by Christine Kling
Bula bula! from Vuda Point Marina in Fiji. For my blog post last week, I wrote the headline, “What’s next?” I had finished my novel and in that post I explained how I was feeling somewhat at a loss as to what to do with my time and myself. I had no clue then that what was next for me was 3 flights and 19 hours of travel to get from my boat in Merritt Island, here to the island of Viti Levu where I am joining a boat for the roughly 2000 mile passage north from Fiji to the Marshall Islands. But when this opportunity presented itself, my refrain changed from “What’s next?” to “Why not?”
Yes, I know, the friends and family who learned about this trip in the last few days were all shaking their heads and wondering at the wisdom of flying three quarters of the way around the world to go sailing on a boat with a fellow I’ve never met. I get that, but hey, life is a risk. I don’t want to be sitting around someday saying to myself, “If only I’d taken that chance.” I love sailing and I’ve had a hankering lately to get back to making some long passages. Part of the Write on the Water philosophy is that if you don’t go out there and grab life by the throat you won’t have nearly as many good stories to tell.
So, here I am. The boat is the sailing vessel Learnativity, a 52-foot steel cutter-rigged motor sailor built in Victoria, British Columbia and launched in 1994. The captain Wayne has been sailing singlehanded with his sweet little dog Ruby since his departure from the San Francisco Bay area in 2008. And he has been a reader of this blog, so that says he must be of good character, right? In fact, he’s been quite the gentleman, and as two experienced sailors, we settled right into the jobs of getting the boat ready to go with a short trip to the fuel dock and a tour of the boatyard. They are prepping for hurricane season here and the sailboats in the yard are put into these holes dug into the ground to accommodate their keels. There are no stands, they just rest on the tires on the ground, so there’s no way they could blow over. I think it makes the yard look like it’s full of dwarf boats.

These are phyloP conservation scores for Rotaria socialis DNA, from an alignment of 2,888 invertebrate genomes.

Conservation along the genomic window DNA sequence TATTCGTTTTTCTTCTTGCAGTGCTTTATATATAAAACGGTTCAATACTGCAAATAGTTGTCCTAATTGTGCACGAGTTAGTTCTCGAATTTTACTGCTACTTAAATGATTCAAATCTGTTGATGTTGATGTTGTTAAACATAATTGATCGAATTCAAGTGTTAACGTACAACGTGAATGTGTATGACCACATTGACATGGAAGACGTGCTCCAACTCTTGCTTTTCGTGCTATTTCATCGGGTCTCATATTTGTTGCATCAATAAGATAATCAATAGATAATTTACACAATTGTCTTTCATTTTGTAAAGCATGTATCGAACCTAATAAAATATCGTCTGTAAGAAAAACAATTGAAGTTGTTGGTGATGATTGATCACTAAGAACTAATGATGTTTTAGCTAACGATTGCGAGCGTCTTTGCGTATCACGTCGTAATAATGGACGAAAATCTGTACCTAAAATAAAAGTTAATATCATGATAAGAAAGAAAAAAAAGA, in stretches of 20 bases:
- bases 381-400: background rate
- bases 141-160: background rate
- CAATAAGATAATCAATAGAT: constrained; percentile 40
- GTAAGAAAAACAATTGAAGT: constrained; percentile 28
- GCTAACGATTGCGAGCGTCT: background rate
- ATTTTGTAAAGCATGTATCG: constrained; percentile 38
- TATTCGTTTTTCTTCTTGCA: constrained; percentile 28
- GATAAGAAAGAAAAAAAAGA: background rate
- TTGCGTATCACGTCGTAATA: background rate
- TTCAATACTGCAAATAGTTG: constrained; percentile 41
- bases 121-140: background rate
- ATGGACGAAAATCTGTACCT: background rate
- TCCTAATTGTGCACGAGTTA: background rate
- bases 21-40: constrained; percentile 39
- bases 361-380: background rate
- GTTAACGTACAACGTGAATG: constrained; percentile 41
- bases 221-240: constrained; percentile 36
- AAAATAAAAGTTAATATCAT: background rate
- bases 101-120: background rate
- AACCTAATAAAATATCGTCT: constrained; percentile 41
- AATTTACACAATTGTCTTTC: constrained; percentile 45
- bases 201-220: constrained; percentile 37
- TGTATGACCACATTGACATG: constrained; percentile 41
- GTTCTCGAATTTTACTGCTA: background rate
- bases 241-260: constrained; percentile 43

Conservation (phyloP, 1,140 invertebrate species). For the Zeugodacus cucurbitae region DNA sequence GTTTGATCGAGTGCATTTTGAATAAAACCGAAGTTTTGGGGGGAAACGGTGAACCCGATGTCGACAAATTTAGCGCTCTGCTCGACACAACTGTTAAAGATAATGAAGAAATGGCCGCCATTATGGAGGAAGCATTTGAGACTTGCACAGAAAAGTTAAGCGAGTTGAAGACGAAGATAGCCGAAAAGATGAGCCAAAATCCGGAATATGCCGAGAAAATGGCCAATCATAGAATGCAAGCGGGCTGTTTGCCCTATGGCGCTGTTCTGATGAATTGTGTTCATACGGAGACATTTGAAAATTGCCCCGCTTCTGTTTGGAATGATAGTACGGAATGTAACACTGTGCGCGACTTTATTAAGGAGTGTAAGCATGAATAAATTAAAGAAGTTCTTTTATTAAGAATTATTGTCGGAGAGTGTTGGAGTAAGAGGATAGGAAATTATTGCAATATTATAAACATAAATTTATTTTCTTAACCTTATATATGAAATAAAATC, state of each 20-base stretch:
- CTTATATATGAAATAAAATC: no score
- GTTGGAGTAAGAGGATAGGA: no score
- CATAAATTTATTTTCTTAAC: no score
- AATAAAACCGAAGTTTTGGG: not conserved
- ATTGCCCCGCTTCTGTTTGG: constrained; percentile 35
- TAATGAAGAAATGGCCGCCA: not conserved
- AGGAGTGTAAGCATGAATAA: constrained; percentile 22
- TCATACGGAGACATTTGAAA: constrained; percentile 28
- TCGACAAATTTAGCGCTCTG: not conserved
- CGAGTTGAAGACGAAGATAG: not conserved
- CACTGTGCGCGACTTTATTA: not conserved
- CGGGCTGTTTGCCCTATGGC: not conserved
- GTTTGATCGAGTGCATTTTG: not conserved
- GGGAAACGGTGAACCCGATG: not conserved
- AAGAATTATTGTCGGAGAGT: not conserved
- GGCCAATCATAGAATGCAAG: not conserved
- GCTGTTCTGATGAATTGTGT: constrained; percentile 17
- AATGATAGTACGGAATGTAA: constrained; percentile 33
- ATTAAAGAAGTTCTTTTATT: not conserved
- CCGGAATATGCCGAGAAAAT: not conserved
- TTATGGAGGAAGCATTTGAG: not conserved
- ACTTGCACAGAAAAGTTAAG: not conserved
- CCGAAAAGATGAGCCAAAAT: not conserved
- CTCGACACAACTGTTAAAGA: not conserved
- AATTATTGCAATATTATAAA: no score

Yesterday, we traveled all around various shops, markets and grocery stores getting the mounds of provisions for what will be a good three week sail when a few stops are factored in. Given that the last time I was in Fiji was in 1976, it has been quite an amazing experience to see how this country that once had village-life as the predominant culture has entered into the 21st century. There are now more cars than carts on the roads and electronics from cell phones to computers seem to be as common as they were in Thailand and the Philippines. The one thing that hasn’t changed though is the smiles on the faces of the Fijian people.
Wayne has a satellite phone, so I should be able to send in my weekly blog posts (no pictures, though). Like this post, however, they may come in at any point over the weekend. So I will do my best to keep you all updated on this grand adventure that will hopefully feed my need for long passages and new adventure stories.
One last word. Several years ago I was invited to a library luncheon in St. Pete at the fancy Don CeSar Hotel. It was a literary tea with the requisite finger sandwiches and I sat at a table with a crowd of lady library patrons. The head of the woman on my left only came halfway up to my shoulder and her face was thick with pink powder. She smiled and introduced herself then leaned in close to me and in a scolding whisper she said, “I’ve read your books and that Seychelle character of yours — she’s reckless.” I thought about that comment for many weeks after that and finally, I went to the dictionary and thesaurus and tried to understand the word. Here are some words that are supposedly synonyms:
adventurous, audacious, bold, daring, venturesome; hasty, headlong, hotheaded, impetuous, precipitate, rash, wild; blithe, carefree, happy-go-lucky, madcap, slaphappy.
So you know what? I decided I didn’t mind Seychelle being called that and it turns out she’s not all that different from her creator.
ChristineShare on Facebook